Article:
Every software has issues, or as we like to call them "bugs". That is not a discussion point, just a mere fact. It follows that an important skill for developers is to be able to diagnose issues in their code. Of course we need to advance our tools and techniques so we can prevent bugs getting into the code (e.g. unit testing), but beyond designing great software, diagnosing bugs is an equally important skill.
To diagnose issues, the most important assets are good techniques, skill, experience, and maybe talent. What also helps is having good diagnostic tools and what helps further is knowing all the features that they offer and how to use them.
The following classification is how I like to think of diagnostics. Note that like with any attempt to bucketize anything, you run into overlapping areas and blurry lines. Nevertheless, I will continue sharing my generalizations ;-)
It is important to identify at the outset if you are dealing with a performance or a correctness issue.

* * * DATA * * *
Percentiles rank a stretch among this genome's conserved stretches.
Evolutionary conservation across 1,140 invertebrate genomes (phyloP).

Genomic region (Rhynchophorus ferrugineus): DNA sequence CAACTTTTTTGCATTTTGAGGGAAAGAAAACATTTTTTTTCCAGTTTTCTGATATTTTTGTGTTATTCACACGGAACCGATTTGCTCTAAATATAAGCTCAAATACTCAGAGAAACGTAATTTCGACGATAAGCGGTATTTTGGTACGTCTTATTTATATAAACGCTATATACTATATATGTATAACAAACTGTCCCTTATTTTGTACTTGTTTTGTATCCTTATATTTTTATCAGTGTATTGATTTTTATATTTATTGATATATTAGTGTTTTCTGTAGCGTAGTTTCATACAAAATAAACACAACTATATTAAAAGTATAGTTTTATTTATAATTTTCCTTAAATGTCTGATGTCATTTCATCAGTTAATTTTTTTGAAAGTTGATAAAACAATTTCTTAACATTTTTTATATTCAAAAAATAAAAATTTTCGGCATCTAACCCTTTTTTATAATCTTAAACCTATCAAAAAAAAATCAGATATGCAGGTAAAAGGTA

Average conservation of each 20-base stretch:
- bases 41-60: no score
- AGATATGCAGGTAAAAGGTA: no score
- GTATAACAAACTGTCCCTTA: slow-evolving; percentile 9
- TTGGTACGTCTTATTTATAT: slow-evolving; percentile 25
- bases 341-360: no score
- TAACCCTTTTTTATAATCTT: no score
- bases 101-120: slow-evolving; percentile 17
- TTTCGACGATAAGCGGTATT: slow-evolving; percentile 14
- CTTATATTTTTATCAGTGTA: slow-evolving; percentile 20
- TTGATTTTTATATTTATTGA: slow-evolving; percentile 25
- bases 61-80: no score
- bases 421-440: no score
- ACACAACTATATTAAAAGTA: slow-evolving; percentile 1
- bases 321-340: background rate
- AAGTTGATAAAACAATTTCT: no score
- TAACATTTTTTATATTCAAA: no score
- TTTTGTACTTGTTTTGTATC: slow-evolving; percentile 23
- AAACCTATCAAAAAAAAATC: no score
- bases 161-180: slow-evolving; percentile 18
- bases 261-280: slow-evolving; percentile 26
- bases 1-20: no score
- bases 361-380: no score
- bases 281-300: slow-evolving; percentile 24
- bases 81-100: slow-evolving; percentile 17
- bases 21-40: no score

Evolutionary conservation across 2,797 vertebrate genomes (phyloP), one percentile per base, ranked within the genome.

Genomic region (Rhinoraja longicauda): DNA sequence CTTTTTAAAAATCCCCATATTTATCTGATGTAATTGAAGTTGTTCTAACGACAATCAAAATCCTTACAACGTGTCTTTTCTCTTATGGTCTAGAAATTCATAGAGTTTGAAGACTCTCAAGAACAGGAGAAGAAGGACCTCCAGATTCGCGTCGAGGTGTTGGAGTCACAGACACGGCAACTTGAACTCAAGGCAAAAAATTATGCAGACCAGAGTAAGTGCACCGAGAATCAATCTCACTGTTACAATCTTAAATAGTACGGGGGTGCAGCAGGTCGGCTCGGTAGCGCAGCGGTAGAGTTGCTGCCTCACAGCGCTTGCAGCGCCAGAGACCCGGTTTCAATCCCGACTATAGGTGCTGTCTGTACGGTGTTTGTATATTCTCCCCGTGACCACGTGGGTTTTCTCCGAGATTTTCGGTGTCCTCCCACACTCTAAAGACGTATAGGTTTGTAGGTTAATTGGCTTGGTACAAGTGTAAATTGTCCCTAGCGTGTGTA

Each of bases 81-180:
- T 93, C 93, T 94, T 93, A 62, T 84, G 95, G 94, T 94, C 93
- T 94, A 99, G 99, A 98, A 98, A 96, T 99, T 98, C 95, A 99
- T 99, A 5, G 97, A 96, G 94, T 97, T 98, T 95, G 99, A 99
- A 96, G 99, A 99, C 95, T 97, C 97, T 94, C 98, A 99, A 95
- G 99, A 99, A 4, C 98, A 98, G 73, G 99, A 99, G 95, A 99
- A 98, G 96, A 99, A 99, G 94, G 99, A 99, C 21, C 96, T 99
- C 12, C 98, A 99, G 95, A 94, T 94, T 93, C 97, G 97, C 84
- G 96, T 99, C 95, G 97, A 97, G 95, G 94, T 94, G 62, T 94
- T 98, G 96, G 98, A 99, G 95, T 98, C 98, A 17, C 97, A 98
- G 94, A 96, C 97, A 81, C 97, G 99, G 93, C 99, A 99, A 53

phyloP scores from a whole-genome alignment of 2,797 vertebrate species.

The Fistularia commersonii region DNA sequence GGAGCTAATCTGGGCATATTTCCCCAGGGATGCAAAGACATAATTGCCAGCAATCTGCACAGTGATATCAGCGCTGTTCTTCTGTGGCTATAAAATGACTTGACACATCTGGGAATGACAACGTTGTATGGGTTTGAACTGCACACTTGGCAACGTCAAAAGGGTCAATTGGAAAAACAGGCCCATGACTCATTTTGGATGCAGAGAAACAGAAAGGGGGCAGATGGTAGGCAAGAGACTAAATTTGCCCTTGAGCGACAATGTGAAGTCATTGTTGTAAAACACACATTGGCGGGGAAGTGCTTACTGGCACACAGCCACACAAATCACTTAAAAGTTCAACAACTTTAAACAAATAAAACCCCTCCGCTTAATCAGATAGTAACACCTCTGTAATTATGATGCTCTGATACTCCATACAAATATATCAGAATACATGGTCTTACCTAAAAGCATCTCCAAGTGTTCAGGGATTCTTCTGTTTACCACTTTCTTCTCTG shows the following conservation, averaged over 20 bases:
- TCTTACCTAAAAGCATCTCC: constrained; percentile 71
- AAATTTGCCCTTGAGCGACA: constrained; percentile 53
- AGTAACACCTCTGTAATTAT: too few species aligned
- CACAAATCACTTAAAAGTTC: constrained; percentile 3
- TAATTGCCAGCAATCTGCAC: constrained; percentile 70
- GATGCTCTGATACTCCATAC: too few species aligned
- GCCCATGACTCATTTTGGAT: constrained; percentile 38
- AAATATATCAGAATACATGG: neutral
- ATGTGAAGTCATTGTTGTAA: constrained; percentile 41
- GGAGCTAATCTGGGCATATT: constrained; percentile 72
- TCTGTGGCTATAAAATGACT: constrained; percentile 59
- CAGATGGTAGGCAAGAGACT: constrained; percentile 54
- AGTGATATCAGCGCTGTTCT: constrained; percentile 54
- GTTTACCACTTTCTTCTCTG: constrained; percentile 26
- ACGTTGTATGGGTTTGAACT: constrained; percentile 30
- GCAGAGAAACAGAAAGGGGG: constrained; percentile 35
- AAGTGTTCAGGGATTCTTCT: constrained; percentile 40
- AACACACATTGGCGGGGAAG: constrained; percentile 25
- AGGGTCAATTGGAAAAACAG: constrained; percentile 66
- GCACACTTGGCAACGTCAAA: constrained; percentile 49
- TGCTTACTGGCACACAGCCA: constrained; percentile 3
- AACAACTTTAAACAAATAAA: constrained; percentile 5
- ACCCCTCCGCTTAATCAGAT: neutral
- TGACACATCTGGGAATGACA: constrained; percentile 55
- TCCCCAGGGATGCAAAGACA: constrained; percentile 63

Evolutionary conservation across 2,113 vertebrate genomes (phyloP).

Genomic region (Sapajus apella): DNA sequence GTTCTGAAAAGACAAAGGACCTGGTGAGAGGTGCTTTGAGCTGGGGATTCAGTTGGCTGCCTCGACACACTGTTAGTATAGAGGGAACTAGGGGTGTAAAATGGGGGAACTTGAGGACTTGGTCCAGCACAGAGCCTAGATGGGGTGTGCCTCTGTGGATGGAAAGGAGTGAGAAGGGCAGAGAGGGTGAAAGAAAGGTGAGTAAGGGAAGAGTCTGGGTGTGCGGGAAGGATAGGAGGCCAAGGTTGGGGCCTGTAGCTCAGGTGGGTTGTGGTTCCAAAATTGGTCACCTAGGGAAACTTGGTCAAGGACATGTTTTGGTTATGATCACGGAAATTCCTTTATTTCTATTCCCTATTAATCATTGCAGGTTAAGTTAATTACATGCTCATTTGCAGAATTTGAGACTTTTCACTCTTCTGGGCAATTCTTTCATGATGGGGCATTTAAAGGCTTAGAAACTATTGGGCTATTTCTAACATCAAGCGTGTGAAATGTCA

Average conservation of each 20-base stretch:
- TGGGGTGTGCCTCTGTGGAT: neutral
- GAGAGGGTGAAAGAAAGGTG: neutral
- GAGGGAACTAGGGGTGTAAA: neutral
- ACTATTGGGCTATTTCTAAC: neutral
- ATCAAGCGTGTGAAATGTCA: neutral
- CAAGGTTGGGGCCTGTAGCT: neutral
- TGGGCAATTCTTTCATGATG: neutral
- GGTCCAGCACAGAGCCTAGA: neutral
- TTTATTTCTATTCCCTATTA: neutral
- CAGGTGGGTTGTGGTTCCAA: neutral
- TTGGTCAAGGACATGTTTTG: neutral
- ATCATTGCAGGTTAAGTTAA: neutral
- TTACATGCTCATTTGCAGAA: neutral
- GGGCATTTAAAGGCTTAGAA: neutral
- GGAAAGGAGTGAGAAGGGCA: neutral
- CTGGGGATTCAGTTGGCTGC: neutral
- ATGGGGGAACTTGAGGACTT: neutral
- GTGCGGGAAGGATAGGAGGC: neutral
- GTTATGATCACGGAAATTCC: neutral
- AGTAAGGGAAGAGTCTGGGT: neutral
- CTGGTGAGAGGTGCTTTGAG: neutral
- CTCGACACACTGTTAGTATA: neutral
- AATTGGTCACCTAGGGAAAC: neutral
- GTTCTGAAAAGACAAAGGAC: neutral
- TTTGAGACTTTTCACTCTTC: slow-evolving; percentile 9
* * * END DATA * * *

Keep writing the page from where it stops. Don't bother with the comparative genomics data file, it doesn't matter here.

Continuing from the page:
- If you have a performance issue, use a profiler. I hear people saying "I am using the debugger to debug a performance issue", and that is fine, but do know that a dedicated profiler is the tool for that job. Just because you don't need them all the time and typically they cost more plus you are not as familiar with them as you are with the debugger, doesn't mean you shouldn't invest in one and instead try to exclusively use the wrong tool for the job. Visual Studio has a profiler and a concurrency visualizer (for profiling multi-threaded apps).
- If you have a correctness issue, then you have several options - that's next :-)
This is how I think of identifying a correctness issue
- Do you want a tool to find the issue for you at design time? The compiler is such a tool - it gives you an exact list of errors. Compilers now also offer warnings, which is their way of saying "this may be an error, but I am not smart enough to know for sure". There are also static analysis tools, which go a step further than the compiler in identifying issues in your code, sometimes with the aid of code annotations and other times just by pointing them at your raw source. An example is FxCop and much more in Visual Studio 11 Code Analysis.